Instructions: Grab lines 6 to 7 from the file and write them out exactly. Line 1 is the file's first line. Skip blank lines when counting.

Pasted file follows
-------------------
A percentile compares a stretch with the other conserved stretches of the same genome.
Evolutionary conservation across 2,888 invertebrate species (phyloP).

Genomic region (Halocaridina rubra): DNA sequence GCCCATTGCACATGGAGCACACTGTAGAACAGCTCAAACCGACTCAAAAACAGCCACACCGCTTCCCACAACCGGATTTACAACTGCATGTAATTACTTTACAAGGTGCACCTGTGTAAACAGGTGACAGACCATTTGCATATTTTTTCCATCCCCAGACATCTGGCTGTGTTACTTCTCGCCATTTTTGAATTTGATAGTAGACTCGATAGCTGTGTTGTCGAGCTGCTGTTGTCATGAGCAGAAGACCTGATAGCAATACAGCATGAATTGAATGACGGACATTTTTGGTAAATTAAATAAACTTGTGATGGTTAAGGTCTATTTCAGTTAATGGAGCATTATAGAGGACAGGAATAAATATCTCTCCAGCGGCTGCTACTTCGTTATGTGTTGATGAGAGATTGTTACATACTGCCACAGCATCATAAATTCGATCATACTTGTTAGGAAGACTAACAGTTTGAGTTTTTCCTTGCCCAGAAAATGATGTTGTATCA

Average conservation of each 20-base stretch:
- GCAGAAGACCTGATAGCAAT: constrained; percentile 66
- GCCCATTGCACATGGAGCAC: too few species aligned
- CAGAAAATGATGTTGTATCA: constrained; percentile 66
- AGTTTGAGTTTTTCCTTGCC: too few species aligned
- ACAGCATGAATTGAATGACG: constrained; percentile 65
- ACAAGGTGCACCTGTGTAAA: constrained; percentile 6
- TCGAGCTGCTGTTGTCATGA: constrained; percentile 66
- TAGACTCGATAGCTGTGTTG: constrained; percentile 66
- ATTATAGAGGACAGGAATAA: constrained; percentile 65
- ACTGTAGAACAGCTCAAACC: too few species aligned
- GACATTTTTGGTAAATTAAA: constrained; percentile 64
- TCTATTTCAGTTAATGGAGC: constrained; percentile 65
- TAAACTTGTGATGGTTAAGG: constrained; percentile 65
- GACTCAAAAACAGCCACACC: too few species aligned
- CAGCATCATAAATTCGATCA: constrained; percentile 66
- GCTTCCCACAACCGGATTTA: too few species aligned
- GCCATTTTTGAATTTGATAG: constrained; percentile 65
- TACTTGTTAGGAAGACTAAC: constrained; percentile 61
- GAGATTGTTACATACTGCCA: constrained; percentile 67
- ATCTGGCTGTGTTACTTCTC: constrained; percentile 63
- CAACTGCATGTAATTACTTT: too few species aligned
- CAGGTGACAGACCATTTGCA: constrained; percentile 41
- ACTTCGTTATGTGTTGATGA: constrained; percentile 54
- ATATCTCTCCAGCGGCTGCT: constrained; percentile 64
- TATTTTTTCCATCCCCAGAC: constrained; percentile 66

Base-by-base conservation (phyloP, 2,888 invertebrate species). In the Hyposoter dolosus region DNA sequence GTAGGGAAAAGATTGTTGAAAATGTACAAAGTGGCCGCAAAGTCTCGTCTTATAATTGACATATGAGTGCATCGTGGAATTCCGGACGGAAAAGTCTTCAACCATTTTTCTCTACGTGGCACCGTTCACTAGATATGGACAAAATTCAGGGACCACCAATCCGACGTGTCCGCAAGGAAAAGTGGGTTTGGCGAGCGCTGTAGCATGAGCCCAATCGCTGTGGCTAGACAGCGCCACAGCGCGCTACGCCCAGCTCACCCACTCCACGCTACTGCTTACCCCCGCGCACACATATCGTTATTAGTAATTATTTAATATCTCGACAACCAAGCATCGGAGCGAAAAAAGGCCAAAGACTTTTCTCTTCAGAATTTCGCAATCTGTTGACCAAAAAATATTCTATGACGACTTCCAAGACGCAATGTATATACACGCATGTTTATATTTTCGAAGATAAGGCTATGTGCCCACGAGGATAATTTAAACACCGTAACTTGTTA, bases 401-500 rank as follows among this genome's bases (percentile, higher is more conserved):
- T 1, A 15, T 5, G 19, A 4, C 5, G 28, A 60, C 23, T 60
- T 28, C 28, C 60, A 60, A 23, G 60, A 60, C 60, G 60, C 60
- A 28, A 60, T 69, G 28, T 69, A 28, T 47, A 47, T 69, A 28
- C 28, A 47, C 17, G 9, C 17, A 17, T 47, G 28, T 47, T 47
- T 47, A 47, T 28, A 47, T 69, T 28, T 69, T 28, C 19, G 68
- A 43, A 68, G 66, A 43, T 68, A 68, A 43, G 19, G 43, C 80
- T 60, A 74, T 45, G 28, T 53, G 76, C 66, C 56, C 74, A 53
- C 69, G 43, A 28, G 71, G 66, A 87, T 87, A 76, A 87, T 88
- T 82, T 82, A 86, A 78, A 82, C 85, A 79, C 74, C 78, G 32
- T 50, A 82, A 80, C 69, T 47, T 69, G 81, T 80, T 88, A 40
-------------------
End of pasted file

- GCCCATTGCACATGGAGCAC: too few species aligned
- CAGAAAATGATGTTGTATCA: constrained; percentile 66